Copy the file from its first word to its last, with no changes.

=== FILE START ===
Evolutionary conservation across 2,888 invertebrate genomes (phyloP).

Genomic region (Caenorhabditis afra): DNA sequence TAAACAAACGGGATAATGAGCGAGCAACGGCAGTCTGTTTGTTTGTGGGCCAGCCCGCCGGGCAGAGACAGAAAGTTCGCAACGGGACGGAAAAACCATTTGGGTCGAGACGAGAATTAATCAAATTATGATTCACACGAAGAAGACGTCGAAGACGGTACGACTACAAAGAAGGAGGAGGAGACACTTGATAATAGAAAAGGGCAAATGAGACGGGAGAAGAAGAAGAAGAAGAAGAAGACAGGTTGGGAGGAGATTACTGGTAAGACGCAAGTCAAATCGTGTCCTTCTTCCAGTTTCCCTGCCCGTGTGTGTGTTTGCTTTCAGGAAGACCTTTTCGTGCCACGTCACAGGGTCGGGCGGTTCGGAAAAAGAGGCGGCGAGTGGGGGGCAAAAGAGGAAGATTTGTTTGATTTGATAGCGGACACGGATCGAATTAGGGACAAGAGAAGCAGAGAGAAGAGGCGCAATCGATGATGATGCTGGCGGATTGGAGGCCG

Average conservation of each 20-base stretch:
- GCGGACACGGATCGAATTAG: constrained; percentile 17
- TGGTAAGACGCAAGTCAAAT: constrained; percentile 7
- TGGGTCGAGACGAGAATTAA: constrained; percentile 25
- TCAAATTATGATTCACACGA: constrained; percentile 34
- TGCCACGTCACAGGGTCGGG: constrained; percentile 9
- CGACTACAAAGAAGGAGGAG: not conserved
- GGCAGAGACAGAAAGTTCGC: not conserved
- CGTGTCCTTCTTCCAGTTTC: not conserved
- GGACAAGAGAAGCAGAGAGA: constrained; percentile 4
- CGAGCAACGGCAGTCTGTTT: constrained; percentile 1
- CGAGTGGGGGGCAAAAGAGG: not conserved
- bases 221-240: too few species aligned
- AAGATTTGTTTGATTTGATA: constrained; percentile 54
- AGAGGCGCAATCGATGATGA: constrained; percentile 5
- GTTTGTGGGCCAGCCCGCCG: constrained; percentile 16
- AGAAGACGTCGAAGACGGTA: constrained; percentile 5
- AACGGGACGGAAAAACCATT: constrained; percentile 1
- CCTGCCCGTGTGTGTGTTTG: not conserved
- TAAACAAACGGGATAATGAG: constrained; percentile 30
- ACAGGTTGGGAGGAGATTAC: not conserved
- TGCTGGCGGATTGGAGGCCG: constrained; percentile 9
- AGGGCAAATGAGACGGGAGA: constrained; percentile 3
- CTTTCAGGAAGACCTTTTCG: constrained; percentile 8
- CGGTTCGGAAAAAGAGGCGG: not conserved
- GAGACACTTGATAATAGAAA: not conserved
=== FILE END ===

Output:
Evolutionary conservation across 2,888 invertebrate genomes (phyloP).

Genomic region (Caenorhabditis afra): DNA sequence TAAACAAACGGGATAATGAGCGAGCAACGGCAGTCTGTTTGTTTGTGGGCCAGCCCGCCGGGCAGAGACAGAAAGTTCGCAACGGGACGGAAAAACCATTTGGGTCGAGACGAGAATTAATCAAATTATGATTCACACGAAGAAGACGTCGAAGACGGTACGACTACAAAGAAGGAGGAGGAGACACTTGATAATAGAAAAGGGCAAATGAGACGGGAGAAGAAGAAGAAGAAGAAGAAGACAGGTTGGGAGGAGATTACTGGTAAGACGCAAGTCAAATCGTGTCCTTCTTCCAGTTTCCCTGCCCGTGTGTGTGTTTGCTTTCAGGAAGACCTTTTCGTGCCACGTCACAGGGTCGGGCGGTTCGGAAAAAGAGGCGGCGAGTGGGGGGCAAAAGAGGAAGATTTGTTTGATTTGATAGCGGACACGGATCGAATTAGGGACAAGAGAAGCAGAGAGAAGAGGCGCAATCGATGATGATGCTGGCGGATTGGAGGCCG

Average conservation of each 20-base stretch:
- GCGGACACGGATCGAATTAG: constrained; percentile 17
- TGGTAAGACGCAAGTCAAAT: constrained; percentile 7
- TGGGTCGAGACGAGAATTAA: constrained; percentile 25
- TCAAATTATGATTCACACGA: constrained; percentile 34
- TGCCACGTCACAGGGTCGGG: constrained; percentile 9
- CGACTACAAAGAAGGAGGAG: not conserved
- GGCAGAGACAGAAAGTTCGC: not conserved
- CGTGTCCTTCTTCCAGTTTC: not conserved
- GGACAAGAGAAGCAGAGAGA: constrained; percentile 4
- CGAGCAACGGCAGTCTGTTT: constrained; percentile 1
- CGAGTGGGGGGCAAAAGAGG: not conserved
- bases 221-240: too few species aligned
- AAGATTTGTTTGATTTGATA: constrained; percentile 54
- AGAGGCGCAATCGATGATGA: constrained; percentile 5
- GTTTGTGGGCCAGCCCGCCG: constrained; percentile 16
- AGAAGACGTCGAAGACGGTA: constrained; percentile 5
- AACGGGACGGAAAAACCATT: constrained; percentile 1
- CCTGCCCGTGTGTGTGTTTG: not conserved
- TAAACAAACGGGATAATGAG: constrained; percentile 30
- ACAGGTTGGGAGGAGATTAC: not conserved
- TGCTGGCGGATTGGAGGCCG: constrained; percentile 9
- AGGGCAAATGAGACGGGAGA: constrained; percentile 3
- CTTTCAGGAAGACCTTTTCG: constrained; percentile 8
- CGGTTCGGAAAAAGAGGCGG: not conserved
- GAGACACTTGATAATAGAAA: not conserved